Rapid Tooling Two examples of additive toolmaking projects

From Stefan Guggenberger

Additive manufacturing is becoming increasingly relevant for serial production. While many think of printing prototypes, there is another possibility: tools made with 3D printers. We show the advantages of this method with two exciting use cases.

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Does additive manufacturing have what it takes to revolutionise industrial toolmaking? We have carried out a hands-on assessment on the basis of two cases.
Does additive manufacturing have what it takes to revolutionise industrial toolmaking? We have carried out a hands-on assessment on the basis of two cases.
(Source: unsplash)

Toolmaking is often complex, time-consuming and expensive. Due to the enormous freedom in design and the fast development and production processes, additive manufacturing can improve toolmaking in a number of ways. Faster production times, shorter process chains and lower material consumption usually noticeably reduce costs. But even 3D printing cannot work magic; the production of precise tools remains a demanding task.

1. Cooling tools for serial production

For car manufacturers, cycle time (i.e. the average time it takes for a unit of quantity to leave a production system) equals money. Therefore, manufacturers are constantly looking for ways to make their production lines more efficient and thus faster. Cooling times, during which metal or plastic parts have to rest, are a time-eater in every automotive production. Additively manufactured tools can help to shorten these cooling times.

Mould and moulded part: The near-contour tempering reduced the cycle time by 17% and improved the quality of the armrest part.
Mould and moulded part: The near-contour tempering reduced the cycle time by 17% and improved the quality of the armrest part.
(Source Innomia, Magna)

The supplier Magna traditionally produces armrests using injection moulding. Considering the large quantities and the lack of customisation of the component, 3D printing would not be suitable for this. However, Innomia has developed a cooling tool from the 3D printer that can reduce the cycle time of an armrest by 17%.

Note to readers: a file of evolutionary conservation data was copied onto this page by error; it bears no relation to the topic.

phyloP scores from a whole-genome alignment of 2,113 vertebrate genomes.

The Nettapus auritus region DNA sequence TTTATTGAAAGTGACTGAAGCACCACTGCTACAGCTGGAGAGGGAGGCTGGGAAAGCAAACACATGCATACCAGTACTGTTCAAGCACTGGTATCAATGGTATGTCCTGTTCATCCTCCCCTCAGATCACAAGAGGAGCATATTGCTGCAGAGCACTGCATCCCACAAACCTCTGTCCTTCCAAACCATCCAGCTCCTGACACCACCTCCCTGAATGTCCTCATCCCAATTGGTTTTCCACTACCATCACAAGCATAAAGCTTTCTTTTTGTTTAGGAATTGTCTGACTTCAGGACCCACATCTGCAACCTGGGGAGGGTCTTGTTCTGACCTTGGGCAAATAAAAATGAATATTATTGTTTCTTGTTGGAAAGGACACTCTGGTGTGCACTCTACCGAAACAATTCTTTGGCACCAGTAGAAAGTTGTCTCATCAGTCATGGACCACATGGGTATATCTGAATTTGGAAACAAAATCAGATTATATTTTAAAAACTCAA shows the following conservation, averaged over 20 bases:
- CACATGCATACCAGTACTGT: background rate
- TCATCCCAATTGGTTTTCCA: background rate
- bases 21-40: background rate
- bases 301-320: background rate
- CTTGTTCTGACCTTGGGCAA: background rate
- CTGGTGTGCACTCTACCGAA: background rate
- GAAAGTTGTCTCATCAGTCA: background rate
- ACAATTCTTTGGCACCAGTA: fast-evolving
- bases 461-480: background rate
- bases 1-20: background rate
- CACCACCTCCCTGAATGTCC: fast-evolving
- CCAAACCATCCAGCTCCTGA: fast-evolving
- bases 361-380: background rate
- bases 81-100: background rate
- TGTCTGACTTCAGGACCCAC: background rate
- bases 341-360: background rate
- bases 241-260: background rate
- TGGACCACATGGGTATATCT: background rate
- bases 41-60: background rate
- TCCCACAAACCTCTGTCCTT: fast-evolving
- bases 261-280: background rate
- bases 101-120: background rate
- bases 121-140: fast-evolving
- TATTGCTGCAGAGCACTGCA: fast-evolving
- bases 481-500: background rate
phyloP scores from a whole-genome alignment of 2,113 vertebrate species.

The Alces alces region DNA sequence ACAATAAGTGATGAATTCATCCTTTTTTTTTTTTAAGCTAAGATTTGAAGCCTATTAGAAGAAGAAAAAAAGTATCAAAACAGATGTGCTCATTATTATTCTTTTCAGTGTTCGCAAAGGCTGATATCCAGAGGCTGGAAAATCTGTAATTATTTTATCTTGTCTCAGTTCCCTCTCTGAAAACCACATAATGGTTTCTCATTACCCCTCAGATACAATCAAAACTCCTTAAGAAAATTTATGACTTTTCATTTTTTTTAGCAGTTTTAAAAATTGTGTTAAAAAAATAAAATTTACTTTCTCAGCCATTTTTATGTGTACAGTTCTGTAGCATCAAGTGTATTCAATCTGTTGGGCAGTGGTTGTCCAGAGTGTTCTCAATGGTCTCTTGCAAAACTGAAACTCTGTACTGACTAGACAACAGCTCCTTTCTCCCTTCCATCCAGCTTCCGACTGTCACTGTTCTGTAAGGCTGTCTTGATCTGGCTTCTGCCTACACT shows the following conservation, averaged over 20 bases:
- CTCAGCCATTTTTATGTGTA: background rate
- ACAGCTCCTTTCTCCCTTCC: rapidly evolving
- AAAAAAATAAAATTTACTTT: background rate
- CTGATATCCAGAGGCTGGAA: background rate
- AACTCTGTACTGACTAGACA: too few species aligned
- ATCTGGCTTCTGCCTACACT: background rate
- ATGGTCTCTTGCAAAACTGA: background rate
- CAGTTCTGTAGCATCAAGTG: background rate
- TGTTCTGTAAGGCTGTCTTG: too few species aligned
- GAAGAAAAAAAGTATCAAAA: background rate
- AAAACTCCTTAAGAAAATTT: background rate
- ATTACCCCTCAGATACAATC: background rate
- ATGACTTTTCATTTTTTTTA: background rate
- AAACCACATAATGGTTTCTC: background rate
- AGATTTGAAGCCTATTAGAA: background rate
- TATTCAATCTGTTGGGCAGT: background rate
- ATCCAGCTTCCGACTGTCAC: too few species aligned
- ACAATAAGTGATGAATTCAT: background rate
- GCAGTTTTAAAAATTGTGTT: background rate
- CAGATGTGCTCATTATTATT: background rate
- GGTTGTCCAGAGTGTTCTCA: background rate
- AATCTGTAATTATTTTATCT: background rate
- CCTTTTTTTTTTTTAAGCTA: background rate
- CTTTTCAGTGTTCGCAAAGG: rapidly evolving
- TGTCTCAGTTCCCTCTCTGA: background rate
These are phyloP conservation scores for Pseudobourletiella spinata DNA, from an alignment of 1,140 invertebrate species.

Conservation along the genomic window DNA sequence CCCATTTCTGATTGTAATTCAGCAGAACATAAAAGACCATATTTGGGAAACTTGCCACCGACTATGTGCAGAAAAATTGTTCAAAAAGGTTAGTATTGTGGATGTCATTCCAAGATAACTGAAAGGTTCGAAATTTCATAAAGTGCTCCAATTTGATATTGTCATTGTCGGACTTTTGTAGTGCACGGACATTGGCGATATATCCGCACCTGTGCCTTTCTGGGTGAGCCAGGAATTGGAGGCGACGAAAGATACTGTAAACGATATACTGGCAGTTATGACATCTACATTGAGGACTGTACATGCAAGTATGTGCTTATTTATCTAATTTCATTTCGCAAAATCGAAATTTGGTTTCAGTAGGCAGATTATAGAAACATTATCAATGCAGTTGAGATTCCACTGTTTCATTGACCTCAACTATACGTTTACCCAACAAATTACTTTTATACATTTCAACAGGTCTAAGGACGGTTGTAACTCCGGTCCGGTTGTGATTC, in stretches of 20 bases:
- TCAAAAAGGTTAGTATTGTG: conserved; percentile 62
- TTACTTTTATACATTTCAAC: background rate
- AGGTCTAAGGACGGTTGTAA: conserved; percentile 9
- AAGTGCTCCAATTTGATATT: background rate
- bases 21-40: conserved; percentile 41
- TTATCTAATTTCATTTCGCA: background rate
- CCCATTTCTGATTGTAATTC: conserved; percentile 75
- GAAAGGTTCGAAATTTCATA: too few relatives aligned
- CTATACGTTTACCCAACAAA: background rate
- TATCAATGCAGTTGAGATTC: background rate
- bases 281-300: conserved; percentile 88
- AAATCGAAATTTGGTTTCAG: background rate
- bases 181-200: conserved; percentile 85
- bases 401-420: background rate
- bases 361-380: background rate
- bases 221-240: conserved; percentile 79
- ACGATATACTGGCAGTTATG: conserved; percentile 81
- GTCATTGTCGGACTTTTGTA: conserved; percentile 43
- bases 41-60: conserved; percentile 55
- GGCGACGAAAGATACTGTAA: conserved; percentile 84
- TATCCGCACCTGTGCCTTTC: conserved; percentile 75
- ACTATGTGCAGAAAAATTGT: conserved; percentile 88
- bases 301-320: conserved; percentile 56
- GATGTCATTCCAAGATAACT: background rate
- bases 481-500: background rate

To achieve this, the designers began by developing an efficient cooling system for the mould insert. This near-contour cooling system is designed so that the cooling channels extend over almost the entire 3D-printed tool surface. The DMLS (direct metal laser sintering) process was the most effective way of implementing the fine channels. The tools were produced from the 3D printer on machines from EOS. According to the designers, the process used also helps to improve the durability as well as the quality of the tool.

In the end, the heat dissipation could be made much more homogeneous and thus more efficient. The cooling channels of the 3D printed tool resulted in a 17% reduction in the time required for a production cycle compared to the conventional tool. In addition, the components deform significantly less due to the uniform heat dissipation. The results are based on values measured by Magna after approximately 370,000 armrests had been produced. During this period, the complete savings of around 20,000 euros.

2. 3D printed precision drills

3D printers are now capable of processing tool steel that is suitable for machining extremely resistant materials. Tool manufacturer Mapal relies on additive manufacturing to produce insert drills. To do this, they use Selective Laser Melting (SLM) technology from Concept Laser. Stainless steel 1.2709 is used.